Cleveland — Andrew Romine was back in the starting lineup at third base Monday. It was the third straight game he's started over a healthy Nick Castellanos.
Yet, manager Brad Ausmus remains coy about his long-range plans for Castellanos or the third-base position.
"Romine played very well (Sunday)," Ausmus said. "I am going with the hot hand."
Romine had two hits, including his first right-handed home run, and a walk Sunday in the Tigers' 12-4 win over the Yankees.
Ausmus has cautioned not to read too much into the situation, but he left the door open for Romine to start as long as he continues to produce. Romine isn't getting involved in the debate — he just wants to do whatever job is asked of him.
"That's not the first thing I'm thinking about," he said of maintaining a starting role. "The first thing I am thinking about, the first thing we all are thinking about, is winning games. That's why we are here. What happens to me comes second."
Castellanos, meanwhile, is working daily on swing adjustments with hitting coach Wally Joyner. He is 9 for 51 this month (.176) and has struggled all season.
To this point, there has been no talk of Castellanos being sent to Toledo.
Catcher Alex Avila did baserunning drills and took batting practice before the game.
"He's going to run again on Wednesday and catch a bullpen," Ausmus said. "If all goes well Wednesday, he could start his rehab assignment on Thursday."
If that's how it plays out, Avila will join the Mud Hens in Norfolk for three games and then play at least three more in Toledo. Ausmus said the rehab could take a week to eight days.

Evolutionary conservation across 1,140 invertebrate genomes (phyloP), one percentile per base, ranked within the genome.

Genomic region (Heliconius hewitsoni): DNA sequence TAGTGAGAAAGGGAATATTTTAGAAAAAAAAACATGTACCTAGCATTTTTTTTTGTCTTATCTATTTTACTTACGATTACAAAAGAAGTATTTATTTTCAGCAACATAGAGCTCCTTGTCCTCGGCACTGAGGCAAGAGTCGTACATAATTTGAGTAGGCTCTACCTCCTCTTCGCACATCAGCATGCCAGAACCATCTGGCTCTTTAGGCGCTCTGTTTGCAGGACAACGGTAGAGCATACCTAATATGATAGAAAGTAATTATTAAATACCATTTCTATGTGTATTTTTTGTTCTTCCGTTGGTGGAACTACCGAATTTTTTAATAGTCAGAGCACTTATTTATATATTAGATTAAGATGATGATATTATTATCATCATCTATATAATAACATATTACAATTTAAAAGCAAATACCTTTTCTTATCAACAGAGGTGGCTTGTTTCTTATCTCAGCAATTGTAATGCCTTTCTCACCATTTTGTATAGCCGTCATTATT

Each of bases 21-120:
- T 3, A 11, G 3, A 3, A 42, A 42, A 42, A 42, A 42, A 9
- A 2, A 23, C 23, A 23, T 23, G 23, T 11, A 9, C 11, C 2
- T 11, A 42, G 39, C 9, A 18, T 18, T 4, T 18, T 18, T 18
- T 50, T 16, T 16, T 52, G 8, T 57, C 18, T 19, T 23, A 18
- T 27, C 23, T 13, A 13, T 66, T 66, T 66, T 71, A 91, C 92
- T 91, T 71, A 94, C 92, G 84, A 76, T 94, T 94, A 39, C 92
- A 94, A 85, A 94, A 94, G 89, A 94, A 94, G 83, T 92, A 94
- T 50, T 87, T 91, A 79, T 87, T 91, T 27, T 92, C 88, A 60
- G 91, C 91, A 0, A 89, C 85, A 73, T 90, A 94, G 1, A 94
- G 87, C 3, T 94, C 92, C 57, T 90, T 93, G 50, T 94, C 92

Avila would catch three to five innings the first game, DH the second, catch five innings the third, DH again, then catch seven innings and possibly catch back-to-back games at that point.
He could be back during or just after the July 4 weekend.
Miguel Cabrera was on the field at 3:15 p.m. Monday getting in some extra conditioning and stretching work on his lower body.
He has shown no ill-effects from the foot and ankle surgery during the offseason.
"That doesn't mean the ankle doesn't get cranky on him from time to time," Ausmus said. "Sometimes, during night games when it's cooled off it might get cranky on him in the middle of the game. But he just puts a heat wrap on it."
Ausmus was glad, too, that he was able to get Cabrera out of the games the previous two nights — both were blowouts, one for and one against.
"It takes him off his feet," Ausmus said. "He's a big human and that gets him off his feet for a couple of innings — or four, like yesterday. I'd rather we take him out when we are leading, though. But he's certainly the first guy I look to get out of those types of games."
Cabrera is also sporting a nasty bump on his nose from the bad hop grounder that caromed off his face against the Yankees Friday night. It's not broken, but it is swollen.
Around the horn
Ausmus was asked if he thought Max Scherzer was a better pitcher this year than the last couple with the Tigers: "Well, I watched three innings of a perfect game — he looked better there. But we knew. We saw him pitch. We knew how good he is."
... J.D. Martinez very nearly negated one of his three home runs Sunday. As he was trotting around second after his third blast, he nearly passed Yoenis Cespedes. "It was like Cespy was talking a walk through Central Park," Ausmus said. "J.D. had to go from regular pace to extremely slow pace because Cespy is strolling through Central Park."